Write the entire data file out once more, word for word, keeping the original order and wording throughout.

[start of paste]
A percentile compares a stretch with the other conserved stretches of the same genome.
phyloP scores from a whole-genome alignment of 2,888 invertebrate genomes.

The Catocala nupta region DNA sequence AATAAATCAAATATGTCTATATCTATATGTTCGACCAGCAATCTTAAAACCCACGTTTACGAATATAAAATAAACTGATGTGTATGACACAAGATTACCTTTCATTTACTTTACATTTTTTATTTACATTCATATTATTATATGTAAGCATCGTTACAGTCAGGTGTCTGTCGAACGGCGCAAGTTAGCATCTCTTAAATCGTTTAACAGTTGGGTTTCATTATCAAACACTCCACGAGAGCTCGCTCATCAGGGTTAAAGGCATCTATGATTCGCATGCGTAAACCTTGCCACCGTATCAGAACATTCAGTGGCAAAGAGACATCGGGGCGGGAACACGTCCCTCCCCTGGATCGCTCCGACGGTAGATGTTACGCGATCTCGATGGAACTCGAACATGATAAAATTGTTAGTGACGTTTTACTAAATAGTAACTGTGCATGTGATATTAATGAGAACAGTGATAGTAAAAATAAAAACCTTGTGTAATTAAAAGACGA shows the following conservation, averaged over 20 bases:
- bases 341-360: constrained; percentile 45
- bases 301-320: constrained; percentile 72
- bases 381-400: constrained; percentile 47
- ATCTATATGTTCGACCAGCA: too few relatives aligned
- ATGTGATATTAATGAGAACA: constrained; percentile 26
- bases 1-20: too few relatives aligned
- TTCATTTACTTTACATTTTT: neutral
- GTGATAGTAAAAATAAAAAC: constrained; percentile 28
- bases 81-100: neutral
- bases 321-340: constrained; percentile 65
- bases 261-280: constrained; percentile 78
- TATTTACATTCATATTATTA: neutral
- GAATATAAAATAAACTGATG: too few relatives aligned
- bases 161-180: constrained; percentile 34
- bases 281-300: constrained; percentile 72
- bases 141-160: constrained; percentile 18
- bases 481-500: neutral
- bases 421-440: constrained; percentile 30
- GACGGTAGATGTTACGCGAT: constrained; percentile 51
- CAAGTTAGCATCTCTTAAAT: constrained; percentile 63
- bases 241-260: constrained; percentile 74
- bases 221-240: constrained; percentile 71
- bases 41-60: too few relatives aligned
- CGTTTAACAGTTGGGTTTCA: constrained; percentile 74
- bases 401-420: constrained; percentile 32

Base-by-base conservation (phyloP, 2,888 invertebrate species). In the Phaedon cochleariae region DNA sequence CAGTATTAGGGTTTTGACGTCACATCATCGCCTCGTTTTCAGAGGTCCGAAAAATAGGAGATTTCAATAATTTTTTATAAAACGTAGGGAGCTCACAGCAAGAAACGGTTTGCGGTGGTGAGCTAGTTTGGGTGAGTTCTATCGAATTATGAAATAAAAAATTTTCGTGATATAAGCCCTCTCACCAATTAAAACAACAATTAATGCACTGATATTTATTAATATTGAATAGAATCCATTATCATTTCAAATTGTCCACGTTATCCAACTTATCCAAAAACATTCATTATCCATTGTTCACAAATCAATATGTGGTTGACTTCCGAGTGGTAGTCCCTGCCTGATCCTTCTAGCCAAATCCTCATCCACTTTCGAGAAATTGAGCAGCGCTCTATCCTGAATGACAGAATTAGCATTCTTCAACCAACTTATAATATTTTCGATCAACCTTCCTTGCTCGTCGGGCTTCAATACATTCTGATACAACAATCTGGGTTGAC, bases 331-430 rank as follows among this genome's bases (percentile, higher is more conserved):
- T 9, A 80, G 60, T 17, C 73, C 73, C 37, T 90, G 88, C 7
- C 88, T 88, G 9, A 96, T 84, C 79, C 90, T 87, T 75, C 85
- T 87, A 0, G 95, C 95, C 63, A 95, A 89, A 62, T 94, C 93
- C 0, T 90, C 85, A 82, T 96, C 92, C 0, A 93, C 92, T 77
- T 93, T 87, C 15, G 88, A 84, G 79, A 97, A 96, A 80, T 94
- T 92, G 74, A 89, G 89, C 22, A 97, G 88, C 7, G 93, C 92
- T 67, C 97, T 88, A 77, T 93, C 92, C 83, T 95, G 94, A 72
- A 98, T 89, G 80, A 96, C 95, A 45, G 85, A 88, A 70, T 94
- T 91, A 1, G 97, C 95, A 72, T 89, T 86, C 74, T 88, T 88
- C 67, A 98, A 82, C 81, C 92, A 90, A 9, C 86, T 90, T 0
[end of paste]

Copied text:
A percentile compares a stretch with the other conserved stretches of the same genome.
phyloP scores from a whole-genome alignment of 2,888 invertebrate genomes.

The Catocala nupta region DNA sequence AATAAATCAAATATGTCTATATCTATATGTTCGACCAGCAATCTTAAAACCCACGTTTACGAATATAAAATAAACTGATGTGTATGACACAAGATTACCTTTCATTTACTTTACATTTTTTATTTACATTCATATTATTATATGTAAGCATCGTTACAGTCAGGTGTCTGTCGAACGGCGCAAGTTAGCATCTCTTAAATCGTTTAACAGTTGGGTTTCATTATCAAACACTCCACGAGAGCTCGCTCATCAGGGTTAAAGGCATCTATGATTCGCATGCGTAAACCTTGCCACCGTATCAGAACATTCAGTGGCAAAGAGACATCGGGGCGGGAACACGTCCCTCCCCTGGATCGCTCCGACGGTAGATGTTACGCGATCTCGATGGAACTCGAACATGATAAAATTGTTAGTGACGTTTTACTAAATAGTAACTGTGCATGTGATATTAATGAGAACAGTGATAGTAAAAATAAAAACCTTGTGTAATTAAAAGACGA shows the following conservation, averaged over 20 bases:
- bases 341-360: constrained; percentile 45
- bases 301-320: constrained; percentile 72
- bases 381-400: constrained; percentile 47
- ATCTATATGTTCGACCAGCA: too few relatives aligned
- ATGTGATATTAATGAGAACA: constrained; percentile 26
- bases 1-20: too few relatives aligned
- TTCATTTACTTTACATTTTT: neutral
- GTGATAGTAAAAATAAAAAC: constrained; percentile 28
- bases 81-100: neutral
- bases 321-340: constrained; percentile 65
- bases 261-280: constrained; percentile 78
- TATTTACATTCATATTATTA: neutral
- GAATATAAAATAAACTGATG: too few relatives aligned
- bases 161-180: constrained; percentile 34
- bases 281-300: constrained; percentile 72
- bases 141-160: constrained; percentile 18
- bases 481-500: neutral
- bases 421-440: constrained; percentile 30
- GACGGTAGATGTTACGCGAT: constrained; percentile 51
- CAAGTTAGCATCTCTTAAAT: constrained; percentile 63
- bases 241-260: constrained; percentile 74
- bases 221-240: constrained; percentile 71
- bases 41-60: too few relatives aligned
- CGTTTAACAGTTGGGTTTCA: constrained; percentile 74
- bases 401-420: constrained; percentile 32

Base-by-base conservation (phyloP, 2,888 invertebrate species). In the Phaedon cochleariae region DNA sequence CAGTATTAGGGTTTTGACGTCACATCATCGCCTCGTTTTCAGAGGTCCGAAAAATAGGAGATTTCAATAATTTTTTATAAAACGTAGGGAGCTCACAGCAAGAAACGGTTTGCGGTGGTGAGCTAGTTTGGGTGAGTTCTATCGAATTATGAAATAAAAAATTTTCGTGATATAAGCCCTCTCACCAATTAAAACAACAATTAATGCACTGATATTTATTAATATTGAATAGAATCCATTATCATTTCAAATTGTCCACGTTATCCAACTTATCCAAAAACATTCATTATCCATTGTTCACAAATCAATATGTGGTTGACTTCCGAGTGGTAGTCCCTGCCTGATCCTTCTAGCCAAATCCTCATCCACTTTCGAGAAATTGAGCAGCGCTCTATCCTGAATGACAGAATTAGCATTCTTCAACCAACTTATAATATTTTCGATCAACCTTCCTTGCTCGTCGGGCTTCAATACATTCTGATACAACAATCTGGGTTGAC, bases 331-430 rank as follows among this genome's bases (percentile, higher is more conserved):
- T 9, A 80, G 60, T 17, C 73, C 73, C 37, T 90, G 88, C 7
- C 88, T 88, G 9, A 96, T 84, C 79, C 90, T 87, T 75, C 85
- T 87, A 0, G 95, C 95, C 63, A 95, A 89, A 62, T 94, C 93
- C 0, T 90, C 85, A 82, T 96, C 92, C 0, A 93, C 92, T 77
- T 93, T 87, C 15, G 88, A 84, G 79, A 97, A 96, A 80, T 94
- T 92, G 74, A 89, G 89, C 22, A 97, G 88, C 7, G 93, C 92
- T 67, C 97, T 88, A 77, T 93, C 92, C 83, T 95, G 94, A 72
- A 98, T 89, G 80, A 96, C 95, A 45, G 85, A 88, A 70, T 94
- T 91, A 1, G 97, C 95, A 72, T 89, T 86, C 74, T 88, T 88
- C 67, A 98, A 82, C 81, C 92, A 90, A 9, C 86, T 90, T 0